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2010 Magazines

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Amateur Radio April 2010

Delivery expected from March 31


One century down

The middle of March saw celebrations held in Sydney to mark the centenary of the formal commencement of organised amateur radio within Australia. There are some brief reports in this issue and we may receive more details for inclusion in a future issue.

With that milestone passed, planning is full steam ahead for the WIA Centenary Annual General Meeting Weekend of Activities, to be held in Canberra over the last weekend in May. Members should have received their formal Notice of Meeting with the March issue of Amateur Radio. Further details can be found on the WIA website – simply click on the link on the lower right side of the home page to find all the celebration information.

I have had my arm twisted to prepare a presentation, so must attempt to find some time to research the topic to which I must speak. The challenge, I suspect, will be to decide the material to be included and what to leave out.

The future

As you will see in Michael Owen’s Comment, planning for the next World Radiocommunications Conference is already underway. I recommend that you all read Michael’s comments, as he highlights issues that, I believe, should be on the mind of every amateur licence holder, regardless of whether or not they are a member of the WIA. A key reason for the formation of an organised group of radio experimenters was to act as an interface to the authorities – this is probably even more important today than 100 years ago, given the increased pressure from many potential users for access to the radio spectrum.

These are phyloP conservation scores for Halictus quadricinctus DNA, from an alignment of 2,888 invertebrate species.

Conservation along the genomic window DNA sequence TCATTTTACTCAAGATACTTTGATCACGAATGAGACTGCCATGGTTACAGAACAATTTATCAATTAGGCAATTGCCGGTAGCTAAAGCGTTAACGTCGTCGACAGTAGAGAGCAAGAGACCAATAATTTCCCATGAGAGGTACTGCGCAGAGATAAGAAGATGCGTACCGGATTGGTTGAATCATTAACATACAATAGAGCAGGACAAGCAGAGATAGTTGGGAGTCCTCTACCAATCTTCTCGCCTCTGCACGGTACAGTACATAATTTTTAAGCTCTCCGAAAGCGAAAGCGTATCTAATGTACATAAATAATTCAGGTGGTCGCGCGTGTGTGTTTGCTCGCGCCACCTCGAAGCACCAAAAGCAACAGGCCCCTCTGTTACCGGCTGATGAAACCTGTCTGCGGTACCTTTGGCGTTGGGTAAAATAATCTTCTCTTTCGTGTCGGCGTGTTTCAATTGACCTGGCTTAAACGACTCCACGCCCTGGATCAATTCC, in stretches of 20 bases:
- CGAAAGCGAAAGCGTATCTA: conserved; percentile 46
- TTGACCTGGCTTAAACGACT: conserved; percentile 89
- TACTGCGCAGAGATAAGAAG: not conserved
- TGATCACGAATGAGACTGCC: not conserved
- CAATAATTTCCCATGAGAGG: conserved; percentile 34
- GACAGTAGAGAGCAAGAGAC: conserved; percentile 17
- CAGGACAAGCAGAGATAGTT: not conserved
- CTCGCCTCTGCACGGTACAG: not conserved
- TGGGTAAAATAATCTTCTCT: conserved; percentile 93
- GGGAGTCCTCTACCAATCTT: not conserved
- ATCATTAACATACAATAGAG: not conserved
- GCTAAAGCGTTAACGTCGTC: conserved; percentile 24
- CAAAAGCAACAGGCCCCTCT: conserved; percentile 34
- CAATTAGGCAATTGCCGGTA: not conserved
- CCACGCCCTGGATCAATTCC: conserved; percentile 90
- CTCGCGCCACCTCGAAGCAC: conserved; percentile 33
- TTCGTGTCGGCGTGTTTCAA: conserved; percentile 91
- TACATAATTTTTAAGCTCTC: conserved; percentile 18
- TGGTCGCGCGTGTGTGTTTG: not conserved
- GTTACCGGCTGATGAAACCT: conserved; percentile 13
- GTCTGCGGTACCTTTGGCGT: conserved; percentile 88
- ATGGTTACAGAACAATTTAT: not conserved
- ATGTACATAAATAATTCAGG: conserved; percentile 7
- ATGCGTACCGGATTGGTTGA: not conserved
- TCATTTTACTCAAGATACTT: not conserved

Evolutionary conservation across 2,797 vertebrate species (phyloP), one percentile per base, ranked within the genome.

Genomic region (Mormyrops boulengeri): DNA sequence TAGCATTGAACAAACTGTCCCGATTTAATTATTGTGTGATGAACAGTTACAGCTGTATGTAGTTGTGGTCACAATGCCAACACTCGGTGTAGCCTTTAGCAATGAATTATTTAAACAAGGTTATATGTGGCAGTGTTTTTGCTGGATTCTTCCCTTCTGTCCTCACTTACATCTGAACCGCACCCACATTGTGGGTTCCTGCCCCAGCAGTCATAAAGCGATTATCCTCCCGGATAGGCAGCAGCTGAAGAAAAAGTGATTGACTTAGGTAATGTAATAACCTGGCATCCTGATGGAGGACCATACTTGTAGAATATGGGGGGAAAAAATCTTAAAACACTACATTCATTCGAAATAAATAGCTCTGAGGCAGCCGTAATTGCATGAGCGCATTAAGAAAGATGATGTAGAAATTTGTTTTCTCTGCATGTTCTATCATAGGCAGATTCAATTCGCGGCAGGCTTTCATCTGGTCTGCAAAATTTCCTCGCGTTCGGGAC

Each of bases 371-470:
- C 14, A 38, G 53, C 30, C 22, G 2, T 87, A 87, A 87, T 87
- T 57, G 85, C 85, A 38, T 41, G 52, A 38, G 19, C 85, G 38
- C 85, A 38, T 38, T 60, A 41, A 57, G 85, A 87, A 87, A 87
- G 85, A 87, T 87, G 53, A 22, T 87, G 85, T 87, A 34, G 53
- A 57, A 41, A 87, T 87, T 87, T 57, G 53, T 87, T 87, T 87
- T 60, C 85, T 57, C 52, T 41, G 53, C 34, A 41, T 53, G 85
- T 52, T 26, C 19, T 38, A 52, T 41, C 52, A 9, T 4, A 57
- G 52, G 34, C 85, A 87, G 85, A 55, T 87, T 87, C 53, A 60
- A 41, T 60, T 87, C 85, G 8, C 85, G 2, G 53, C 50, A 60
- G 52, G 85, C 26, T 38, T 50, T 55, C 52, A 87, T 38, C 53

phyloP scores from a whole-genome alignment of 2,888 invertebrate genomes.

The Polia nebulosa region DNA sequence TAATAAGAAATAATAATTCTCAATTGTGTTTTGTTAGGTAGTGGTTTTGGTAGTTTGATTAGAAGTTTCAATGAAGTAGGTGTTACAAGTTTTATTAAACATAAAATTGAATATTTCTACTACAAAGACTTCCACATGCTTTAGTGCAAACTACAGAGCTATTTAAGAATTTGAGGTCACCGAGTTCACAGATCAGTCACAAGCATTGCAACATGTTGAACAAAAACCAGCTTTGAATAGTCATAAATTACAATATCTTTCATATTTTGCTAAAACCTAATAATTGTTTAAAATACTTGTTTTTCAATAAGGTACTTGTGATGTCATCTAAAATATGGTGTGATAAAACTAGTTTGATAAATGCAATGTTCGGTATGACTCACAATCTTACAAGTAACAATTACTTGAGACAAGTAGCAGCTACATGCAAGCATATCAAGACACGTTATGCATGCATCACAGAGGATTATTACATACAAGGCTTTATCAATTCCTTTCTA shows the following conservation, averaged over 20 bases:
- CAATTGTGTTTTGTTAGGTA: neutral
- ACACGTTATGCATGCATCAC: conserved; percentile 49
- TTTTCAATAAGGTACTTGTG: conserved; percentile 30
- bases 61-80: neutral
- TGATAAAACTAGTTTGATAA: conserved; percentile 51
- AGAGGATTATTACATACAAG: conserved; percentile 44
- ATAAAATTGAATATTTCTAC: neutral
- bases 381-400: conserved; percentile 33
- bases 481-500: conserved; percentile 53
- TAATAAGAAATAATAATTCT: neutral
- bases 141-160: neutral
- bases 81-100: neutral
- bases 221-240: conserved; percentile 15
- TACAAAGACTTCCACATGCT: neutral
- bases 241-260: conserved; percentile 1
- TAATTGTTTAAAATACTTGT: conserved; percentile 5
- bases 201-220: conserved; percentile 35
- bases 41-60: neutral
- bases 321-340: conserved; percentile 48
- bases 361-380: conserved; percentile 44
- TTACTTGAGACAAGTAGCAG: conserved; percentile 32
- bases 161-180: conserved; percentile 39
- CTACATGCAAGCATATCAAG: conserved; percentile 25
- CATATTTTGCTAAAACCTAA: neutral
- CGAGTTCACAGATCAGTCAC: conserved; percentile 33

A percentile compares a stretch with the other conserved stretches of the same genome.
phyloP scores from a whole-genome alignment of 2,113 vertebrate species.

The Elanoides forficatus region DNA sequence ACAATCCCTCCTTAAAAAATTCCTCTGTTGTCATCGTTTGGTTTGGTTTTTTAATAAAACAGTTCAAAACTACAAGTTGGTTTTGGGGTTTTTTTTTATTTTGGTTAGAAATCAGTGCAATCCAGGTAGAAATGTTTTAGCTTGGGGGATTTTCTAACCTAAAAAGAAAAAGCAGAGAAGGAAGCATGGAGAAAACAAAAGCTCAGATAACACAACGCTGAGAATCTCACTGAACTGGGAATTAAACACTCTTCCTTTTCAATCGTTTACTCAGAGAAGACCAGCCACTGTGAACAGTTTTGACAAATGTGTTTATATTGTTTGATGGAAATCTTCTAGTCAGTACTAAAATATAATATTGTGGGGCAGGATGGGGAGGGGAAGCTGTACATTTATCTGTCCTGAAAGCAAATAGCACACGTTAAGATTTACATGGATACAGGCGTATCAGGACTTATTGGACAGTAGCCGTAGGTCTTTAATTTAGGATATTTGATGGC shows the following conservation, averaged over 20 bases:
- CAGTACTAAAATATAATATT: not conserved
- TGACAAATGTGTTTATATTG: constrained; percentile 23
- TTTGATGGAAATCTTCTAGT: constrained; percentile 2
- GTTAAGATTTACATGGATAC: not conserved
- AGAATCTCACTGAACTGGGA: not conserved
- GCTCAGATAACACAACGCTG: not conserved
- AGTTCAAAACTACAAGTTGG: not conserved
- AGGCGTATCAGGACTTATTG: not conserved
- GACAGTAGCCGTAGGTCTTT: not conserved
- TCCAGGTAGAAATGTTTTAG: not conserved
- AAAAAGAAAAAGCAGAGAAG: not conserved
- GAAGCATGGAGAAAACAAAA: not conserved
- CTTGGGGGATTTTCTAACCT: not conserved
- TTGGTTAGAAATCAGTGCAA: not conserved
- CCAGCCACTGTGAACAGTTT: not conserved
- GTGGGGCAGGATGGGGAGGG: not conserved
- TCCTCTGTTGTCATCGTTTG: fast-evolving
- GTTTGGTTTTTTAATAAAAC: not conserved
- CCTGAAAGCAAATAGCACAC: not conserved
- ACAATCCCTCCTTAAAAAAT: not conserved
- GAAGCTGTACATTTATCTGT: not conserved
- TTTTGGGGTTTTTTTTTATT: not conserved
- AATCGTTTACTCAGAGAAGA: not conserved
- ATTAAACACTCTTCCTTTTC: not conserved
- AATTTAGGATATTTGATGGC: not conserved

I still hear individuals complaining about how some past event, usually many years ago, justifies a stance to not join the WIA. Have people failed to notice that we are effectively a new body, only a few short years old, but built on a foundation first laid in March 1910? The structure of the WIA is now very different from that prior to the formation of the new national organisation, as opposed to the previous federal structure.

One aspect is still in place – the organisation still relies heavily on the contributions of many volunteers to undertake many tasks. But the Board is moving the organisation ahead.

Importantly, the WIA is still seen as the key voice for amateur radio by the ACMA. Individuals and smaller groups may be able to raise issues via local politicians, but our voice is strongest when we act and speak collectively.